The US as a company
I hope I am doing a better job of teaching my students economics than are others who are teaching research analysts around the world. A case in point is Dick Bove, an analyst with Rochdale Securities. In an interview on August 9 on CNBC (obviously the producers on this network were poorly taught as well for they are unable to discriminate between reasonable and absurd arguments) in which he discussed the S&P credit downgrade of the US, Bove stated:
“The US credit rating would be even worse than its recent downgrade from Standard and Poor’s if the nation were judged as a private company…You’ve got a company which is losing about $1.4 trillion this year, probably will lose somewhere around a trillion dollars over the next couple of years. It owes $14.4 trillion and over the next five years that will get up to $20 trillion. So there’s no likelihood whatsoever that this particular company is able to pay down from its own resources the amount of debt that it has, nor is there any likelihood that it’s going to get rid of its deficit. If that was a real company, of course, that would be a junk bond.”
Of course, if this were a real company, it never would have been able to take on this much debt and lose anywhere close to $1 trillion in a year.
I have seen this type of comparison before, so Bove is not original. But obviously he has fallen into the trap of believing that the US should be judged on terms similar to private companies.
There are many levels on which this type of comparison is patently ludicrous. To begin with, the US Government is a very powerful monopoly with taxing powers and the ability to change the rules. There are very, very few private sector monopolies in existence today, and even fewer that have any taxing powers. There are no private companies that have the right to change the rules legally.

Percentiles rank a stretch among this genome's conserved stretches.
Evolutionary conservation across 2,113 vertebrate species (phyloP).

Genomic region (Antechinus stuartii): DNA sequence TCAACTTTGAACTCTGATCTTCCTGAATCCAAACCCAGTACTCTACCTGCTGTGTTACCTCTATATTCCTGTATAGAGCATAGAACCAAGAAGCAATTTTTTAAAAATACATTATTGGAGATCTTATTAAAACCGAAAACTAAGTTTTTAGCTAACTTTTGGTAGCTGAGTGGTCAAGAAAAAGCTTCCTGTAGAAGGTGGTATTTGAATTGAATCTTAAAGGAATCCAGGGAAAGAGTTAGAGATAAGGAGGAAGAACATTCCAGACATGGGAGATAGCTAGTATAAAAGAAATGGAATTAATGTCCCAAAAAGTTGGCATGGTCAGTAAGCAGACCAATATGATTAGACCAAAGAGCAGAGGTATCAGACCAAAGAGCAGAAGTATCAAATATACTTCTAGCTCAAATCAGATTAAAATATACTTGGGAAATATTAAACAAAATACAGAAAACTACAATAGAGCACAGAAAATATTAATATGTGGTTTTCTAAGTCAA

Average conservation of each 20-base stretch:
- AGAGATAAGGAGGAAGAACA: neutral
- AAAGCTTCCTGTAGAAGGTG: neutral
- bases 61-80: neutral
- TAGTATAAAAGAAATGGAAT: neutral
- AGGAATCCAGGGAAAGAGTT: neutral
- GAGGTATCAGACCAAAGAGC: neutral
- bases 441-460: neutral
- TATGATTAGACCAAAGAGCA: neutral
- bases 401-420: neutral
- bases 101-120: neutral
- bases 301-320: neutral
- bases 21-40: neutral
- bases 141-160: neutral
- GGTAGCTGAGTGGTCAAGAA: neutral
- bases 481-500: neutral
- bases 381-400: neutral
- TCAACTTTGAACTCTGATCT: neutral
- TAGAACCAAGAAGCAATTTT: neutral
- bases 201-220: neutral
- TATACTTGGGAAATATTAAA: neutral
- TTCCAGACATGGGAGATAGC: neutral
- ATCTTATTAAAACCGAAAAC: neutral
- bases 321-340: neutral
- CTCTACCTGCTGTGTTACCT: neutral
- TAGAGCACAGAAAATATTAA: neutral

The US Government can change its “revenues” at any time. It does not face competition. It also can change its “expenses” at any time. Despite its outstanding debt, the US Government is capable of paying its debt obligations on schedule and in full. The US Government lacks leadership at this time, not financial leeway.
Overextended private companies on the other hand, are at the mercy of their bankers and other creditors. And in many cases, companies have been put heavily into debt by private equity investors who used the debt to pay themselves handsome returns, leaving other stakeholders to deal with the fiscal repercussions of their exuberant greed.
Bove and his ilk ignore the fact that companies do take on debt for legitimate reasons as well, not just for paying dividends and management fees to their shareholders, or for making ill-advised acquisitions. Investing in new productive capacity and technologies, in new products and services, in new business models, in employees, in the environment, etc. should enhance the competitive position of companies. These types of investments are the basis for what Josef Schumpeter called “destructive competition”, and what Michael Porter has called competitive strategies.
Finance theory is quite clear that these types of investments should be funded in part with debt.
There are many types of spending by the US Government that contribute to improving the productivity of the US economy, and the competitiveness of US-based companies. For example, spending on infrastructure, education, training, basic research, and perhaps some of the spending on health care, the courts, defense, regulatory agencies and NASA fall into this category. Imagine what the US economy might look like if the US Government had not spent money in any of these areas.
Financing these types of spending through debt is perfectly legitimate. Consequently, if someone, obviously not Bove, were to undertake a real accounting of what the US Government has done and how it has spent money, that person might discover that most of the outstanding debt of the US Government has covered productivity enhancing spending.
And the US Government debt – the treasury bills and bonds – plays a key role in anchoring the global capital markets.
Comparing the US Government to a company is ridiculous and a waste of time.
The opinions expressed in this blog are personal and do not reflect the views of either Global Brief or the Glendon School of Public and International Affairs.